Chingee’s response to the proposal warns of the damaging impacts of privatizing reserve land. “The change would undermine signed Treaties across Canada; undermine our political autonomy; restrict our creativity and innovation; and place us in a dangerous position where any short-term financial difficulty may result in the wholesale liquidation of our reserve lands, or the creation of a patchwork quilt of reserve lands like Oka,” he wrote.

The fee-simple proposal has come under further fire for implying that individual property ownership is the sole recourse for economic prosperity on reserves. De Soto’s frequent reference to reserve lands as “dead capital” was wholeheartedly adopted by the conference organizers, who littered promotional material with the promise to unleash this un-tapped asset.

A recent article by Dan Cayo in the Vancouver Sun explains that a common approach taken by individuals on reserve is to find substitutes for individual property ownership, such as long-term leasing and “certificates of possession,” which are enough to provide sufficient collateral to qualify for business loans.

“Certainly you don’t need fee-simple standards to prosper. People have an illusion that’s totally false,” says Chingee, citing examples of First Nations who have achieved economic success without fee-simple ownership. “You just have to look at Westbank First Nation out in Kelowna. And there’s countless others, like the Squamish Nation in Vancouver, for example, Macleod Lake Indian Band, up north of Prince George, that are prosperous 91(24) lands. And I think there’s a lot more potential throughout Canada, it’s just people haven’t realized their potential.”

Ironically, it was Westbank’s economic success that the fee-simple advocates tried to use to their advantage, adding former Chief Ron Derrickson’s name to the conference’s speaker’s list and promotional material without his consent or support.

Derrickson — known as one of the most successful indigenous developers in the country — was alerted to this name-borrowing via Manuel. Once alerted, Derrickson voiced his disproval of the fee-simple proposal and his name was removed from the list.

The FNPO website uses the Switzemalph 7 reserve near Salmon Arm as an example of a community with untapped development potential.

“Actually if you cut out the environmentally sensitive areas you come up with a picture that has a lot of development,” says Dave Nordquist from Adams Lake, refuting the FNPO’s claims about Switzemalph 7. The environmentally sensitive area is part of the Salmon River Delta, an area unsuitable for any land development.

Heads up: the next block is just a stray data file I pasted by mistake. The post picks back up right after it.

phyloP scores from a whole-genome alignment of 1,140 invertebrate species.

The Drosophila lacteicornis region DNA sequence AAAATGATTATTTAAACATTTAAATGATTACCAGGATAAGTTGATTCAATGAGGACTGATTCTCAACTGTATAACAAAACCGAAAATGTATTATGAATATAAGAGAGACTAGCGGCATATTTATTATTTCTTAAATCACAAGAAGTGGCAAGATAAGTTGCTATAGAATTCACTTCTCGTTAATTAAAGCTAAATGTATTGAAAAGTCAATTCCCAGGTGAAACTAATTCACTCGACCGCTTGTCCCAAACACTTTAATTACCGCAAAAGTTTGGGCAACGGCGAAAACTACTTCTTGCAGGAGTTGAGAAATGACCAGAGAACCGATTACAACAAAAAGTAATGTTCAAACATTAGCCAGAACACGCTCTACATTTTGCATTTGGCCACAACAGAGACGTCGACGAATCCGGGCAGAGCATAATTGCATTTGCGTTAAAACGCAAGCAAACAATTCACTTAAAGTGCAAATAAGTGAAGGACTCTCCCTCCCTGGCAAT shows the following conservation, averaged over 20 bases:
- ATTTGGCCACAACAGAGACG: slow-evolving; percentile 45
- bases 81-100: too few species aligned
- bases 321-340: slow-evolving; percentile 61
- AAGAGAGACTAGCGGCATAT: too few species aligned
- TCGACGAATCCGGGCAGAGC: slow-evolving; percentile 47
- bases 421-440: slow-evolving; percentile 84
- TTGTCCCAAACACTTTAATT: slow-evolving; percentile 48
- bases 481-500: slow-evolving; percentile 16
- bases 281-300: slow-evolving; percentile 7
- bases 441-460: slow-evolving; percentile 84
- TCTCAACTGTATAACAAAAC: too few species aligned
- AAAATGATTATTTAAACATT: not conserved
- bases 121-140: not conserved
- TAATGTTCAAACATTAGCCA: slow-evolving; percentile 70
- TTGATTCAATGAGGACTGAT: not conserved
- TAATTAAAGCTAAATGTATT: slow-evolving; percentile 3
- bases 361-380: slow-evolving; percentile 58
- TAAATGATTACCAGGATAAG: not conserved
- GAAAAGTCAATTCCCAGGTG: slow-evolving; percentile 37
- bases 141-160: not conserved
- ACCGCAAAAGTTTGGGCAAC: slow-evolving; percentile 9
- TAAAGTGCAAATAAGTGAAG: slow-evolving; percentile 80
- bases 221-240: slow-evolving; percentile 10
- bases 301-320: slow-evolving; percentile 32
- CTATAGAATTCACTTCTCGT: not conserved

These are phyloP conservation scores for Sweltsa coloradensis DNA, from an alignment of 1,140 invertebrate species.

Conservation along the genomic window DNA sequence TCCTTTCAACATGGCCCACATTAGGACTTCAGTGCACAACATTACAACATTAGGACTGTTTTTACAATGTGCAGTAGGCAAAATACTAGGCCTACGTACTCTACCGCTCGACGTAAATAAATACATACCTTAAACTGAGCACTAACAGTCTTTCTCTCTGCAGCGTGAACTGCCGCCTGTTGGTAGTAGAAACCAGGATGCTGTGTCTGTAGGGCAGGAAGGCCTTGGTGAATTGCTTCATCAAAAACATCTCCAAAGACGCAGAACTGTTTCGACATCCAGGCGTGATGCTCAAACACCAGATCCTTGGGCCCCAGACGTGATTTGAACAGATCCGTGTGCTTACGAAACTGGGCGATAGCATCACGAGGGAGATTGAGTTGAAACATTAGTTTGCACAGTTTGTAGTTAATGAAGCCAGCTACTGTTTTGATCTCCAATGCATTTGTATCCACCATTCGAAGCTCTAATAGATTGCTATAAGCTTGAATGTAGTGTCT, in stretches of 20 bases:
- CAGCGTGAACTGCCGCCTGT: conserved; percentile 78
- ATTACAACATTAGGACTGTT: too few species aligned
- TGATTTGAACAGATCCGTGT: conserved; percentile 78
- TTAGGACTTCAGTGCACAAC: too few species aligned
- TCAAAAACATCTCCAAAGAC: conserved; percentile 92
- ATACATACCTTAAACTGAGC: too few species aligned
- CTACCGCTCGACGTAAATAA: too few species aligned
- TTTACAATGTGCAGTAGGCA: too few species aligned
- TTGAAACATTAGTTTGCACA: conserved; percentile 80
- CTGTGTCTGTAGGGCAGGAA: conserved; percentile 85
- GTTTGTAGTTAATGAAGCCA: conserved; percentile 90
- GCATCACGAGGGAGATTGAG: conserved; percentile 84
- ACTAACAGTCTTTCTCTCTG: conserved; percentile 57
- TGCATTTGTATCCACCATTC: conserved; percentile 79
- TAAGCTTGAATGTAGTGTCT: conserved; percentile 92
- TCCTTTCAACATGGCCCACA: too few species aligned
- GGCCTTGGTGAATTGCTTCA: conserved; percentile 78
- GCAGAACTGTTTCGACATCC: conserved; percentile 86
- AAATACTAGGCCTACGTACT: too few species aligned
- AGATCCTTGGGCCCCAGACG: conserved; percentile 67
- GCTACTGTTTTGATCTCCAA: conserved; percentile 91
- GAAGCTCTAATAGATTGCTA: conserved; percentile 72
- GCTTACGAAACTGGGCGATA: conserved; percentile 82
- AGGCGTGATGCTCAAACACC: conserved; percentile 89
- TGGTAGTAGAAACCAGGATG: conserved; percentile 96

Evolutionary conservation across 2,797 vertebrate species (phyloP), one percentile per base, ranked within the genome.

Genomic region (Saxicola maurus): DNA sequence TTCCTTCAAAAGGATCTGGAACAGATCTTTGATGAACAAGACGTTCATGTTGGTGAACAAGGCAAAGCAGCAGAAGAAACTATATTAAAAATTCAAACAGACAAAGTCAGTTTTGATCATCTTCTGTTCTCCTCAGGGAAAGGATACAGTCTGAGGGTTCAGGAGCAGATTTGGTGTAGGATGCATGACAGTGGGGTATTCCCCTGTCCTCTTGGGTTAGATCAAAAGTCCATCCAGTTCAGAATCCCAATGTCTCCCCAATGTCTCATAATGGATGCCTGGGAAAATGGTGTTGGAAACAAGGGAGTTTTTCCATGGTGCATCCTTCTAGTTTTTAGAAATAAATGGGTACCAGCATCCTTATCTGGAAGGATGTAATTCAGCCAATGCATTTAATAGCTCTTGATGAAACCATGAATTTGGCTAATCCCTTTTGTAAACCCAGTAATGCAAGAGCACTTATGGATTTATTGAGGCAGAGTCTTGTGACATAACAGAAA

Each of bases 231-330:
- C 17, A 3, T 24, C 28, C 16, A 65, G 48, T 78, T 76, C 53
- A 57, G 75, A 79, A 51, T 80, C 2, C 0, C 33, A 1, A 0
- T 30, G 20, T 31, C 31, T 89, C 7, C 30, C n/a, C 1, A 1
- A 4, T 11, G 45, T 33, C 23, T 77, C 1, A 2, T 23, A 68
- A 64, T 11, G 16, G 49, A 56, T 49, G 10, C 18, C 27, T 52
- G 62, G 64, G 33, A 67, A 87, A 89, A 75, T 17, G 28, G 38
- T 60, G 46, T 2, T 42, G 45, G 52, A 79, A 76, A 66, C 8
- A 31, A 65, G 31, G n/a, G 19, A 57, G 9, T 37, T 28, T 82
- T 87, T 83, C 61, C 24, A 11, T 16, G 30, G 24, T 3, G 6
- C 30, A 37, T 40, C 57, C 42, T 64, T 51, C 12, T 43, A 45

Though Tom Flanagan is not a listed speaker at the conference, and is rarely named on the FNPO website, his presence is discernable. The cover image from Beyond the Indian Act graces the front page of the site, and his co-author, André Le Dressay, was a speaker during the Vancouver conference.

Beyond the Indian Act bears the subtitle “Restoring Aboriginal Property Rights,” implying that fee-simple property ownership is a traditional right among Indigenous people in Canada. This message is reiterated in the forward and in a recent Globe and Mail editorial — both written by Jules, who evokes early indigenous civilizations across the Americas to make the case that individual property rights and free market trade are fundamental to indigenous peoples, and have been obscured and impeded upon by colonial legislation.

Nevertheless, the fee-simple proposal also names the Torrens title system as a source of inspiration — a colonial model which hinges on the creation of an individual title registry. Its name pays tribute Sir Robert Torrens, a colonial premier who introduced the title system to the state of South Australia in the mid-19th century.

Though proponents claim that the right to fee-simple title is inherent, the proposal is curiously lacking in popular indigenous endorsement. Whether or not de Soto will be able to drum up support for the proposal remains to be seen.

Emma Feltes is a writer, researcher and activist based in Halifax and the southern interior of British Columbia. Her work centres on First Nations and state relations, cultural heritage and intellectual property, and urban issues.

This article first appeared in the Vancouver Media Co-op